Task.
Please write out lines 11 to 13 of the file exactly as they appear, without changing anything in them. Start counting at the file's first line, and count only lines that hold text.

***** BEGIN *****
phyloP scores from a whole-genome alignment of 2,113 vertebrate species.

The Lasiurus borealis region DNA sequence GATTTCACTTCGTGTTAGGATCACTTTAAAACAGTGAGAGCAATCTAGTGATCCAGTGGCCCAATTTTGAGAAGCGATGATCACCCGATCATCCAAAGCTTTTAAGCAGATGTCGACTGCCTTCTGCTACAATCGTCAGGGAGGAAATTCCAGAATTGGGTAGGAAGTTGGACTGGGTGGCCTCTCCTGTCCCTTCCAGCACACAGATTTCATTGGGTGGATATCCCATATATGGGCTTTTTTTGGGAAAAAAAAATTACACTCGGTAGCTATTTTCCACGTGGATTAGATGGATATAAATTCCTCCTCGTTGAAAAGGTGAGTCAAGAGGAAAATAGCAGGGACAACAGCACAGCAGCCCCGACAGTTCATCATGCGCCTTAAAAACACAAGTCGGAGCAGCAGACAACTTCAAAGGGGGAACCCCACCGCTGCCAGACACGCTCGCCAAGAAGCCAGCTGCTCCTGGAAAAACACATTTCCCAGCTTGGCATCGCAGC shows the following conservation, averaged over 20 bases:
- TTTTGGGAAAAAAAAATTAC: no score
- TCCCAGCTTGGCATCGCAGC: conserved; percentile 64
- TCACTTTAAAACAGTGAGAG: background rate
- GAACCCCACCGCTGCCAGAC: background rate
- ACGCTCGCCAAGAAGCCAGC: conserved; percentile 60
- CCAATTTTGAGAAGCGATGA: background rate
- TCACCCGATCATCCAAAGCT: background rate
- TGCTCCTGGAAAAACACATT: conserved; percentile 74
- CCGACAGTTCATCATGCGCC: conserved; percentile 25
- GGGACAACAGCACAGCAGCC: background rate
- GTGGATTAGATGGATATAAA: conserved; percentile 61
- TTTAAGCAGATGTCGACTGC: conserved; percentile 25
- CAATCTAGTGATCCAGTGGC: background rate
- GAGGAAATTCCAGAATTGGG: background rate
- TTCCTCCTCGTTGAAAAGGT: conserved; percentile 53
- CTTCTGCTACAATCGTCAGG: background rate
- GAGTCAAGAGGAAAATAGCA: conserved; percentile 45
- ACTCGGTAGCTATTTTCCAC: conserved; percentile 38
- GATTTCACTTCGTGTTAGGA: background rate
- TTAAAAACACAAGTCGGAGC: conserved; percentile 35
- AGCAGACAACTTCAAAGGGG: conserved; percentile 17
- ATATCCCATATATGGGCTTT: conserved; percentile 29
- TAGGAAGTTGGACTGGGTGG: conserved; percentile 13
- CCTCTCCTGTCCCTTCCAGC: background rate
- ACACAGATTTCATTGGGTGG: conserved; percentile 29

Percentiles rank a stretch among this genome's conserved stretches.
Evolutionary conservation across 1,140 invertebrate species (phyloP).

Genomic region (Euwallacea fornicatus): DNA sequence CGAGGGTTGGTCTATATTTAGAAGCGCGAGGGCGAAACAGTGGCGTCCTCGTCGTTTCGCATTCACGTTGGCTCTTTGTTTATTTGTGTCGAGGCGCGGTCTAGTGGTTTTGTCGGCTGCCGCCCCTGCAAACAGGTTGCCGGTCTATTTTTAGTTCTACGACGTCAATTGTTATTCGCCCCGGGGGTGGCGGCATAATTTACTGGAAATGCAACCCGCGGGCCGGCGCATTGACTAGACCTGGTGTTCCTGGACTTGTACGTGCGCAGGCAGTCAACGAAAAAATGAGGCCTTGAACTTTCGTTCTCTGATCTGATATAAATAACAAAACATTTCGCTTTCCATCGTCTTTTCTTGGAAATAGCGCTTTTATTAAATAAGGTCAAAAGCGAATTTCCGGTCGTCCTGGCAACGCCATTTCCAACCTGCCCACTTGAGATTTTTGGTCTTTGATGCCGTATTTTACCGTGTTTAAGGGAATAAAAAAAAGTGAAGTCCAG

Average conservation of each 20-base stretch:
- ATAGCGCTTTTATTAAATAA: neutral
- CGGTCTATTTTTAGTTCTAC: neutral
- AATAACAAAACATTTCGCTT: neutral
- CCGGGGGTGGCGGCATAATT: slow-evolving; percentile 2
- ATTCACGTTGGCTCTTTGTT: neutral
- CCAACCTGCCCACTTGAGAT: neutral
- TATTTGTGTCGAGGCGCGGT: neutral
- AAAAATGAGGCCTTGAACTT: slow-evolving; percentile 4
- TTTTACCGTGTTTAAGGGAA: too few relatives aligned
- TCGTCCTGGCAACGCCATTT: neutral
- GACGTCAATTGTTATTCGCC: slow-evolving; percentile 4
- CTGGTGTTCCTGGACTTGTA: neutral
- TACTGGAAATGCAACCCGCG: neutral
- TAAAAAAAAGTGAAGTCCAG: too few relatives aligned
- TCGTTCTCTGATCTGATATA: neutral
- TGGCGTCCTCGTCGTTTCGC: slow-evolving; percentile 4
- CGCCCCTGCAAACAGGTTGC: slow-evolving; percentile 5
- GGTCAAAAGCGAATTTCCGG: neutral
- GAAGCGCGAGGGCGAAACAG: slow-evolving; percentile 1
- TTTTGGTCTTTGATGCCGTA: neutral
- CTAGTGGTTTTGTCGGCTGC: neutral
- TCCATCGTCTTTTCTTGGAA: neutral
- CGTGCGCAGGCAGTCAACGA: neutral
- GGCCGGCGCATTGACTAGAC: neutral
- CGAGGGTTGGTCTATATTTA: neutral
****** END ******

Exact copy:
- CCGACAGTTCATCATGCGCC: conserved; percentile 25
- GGGACAACAGCACAGCAGCC: background rate
- GTGGATTAGATGGATATAAA: conserved; percentile 61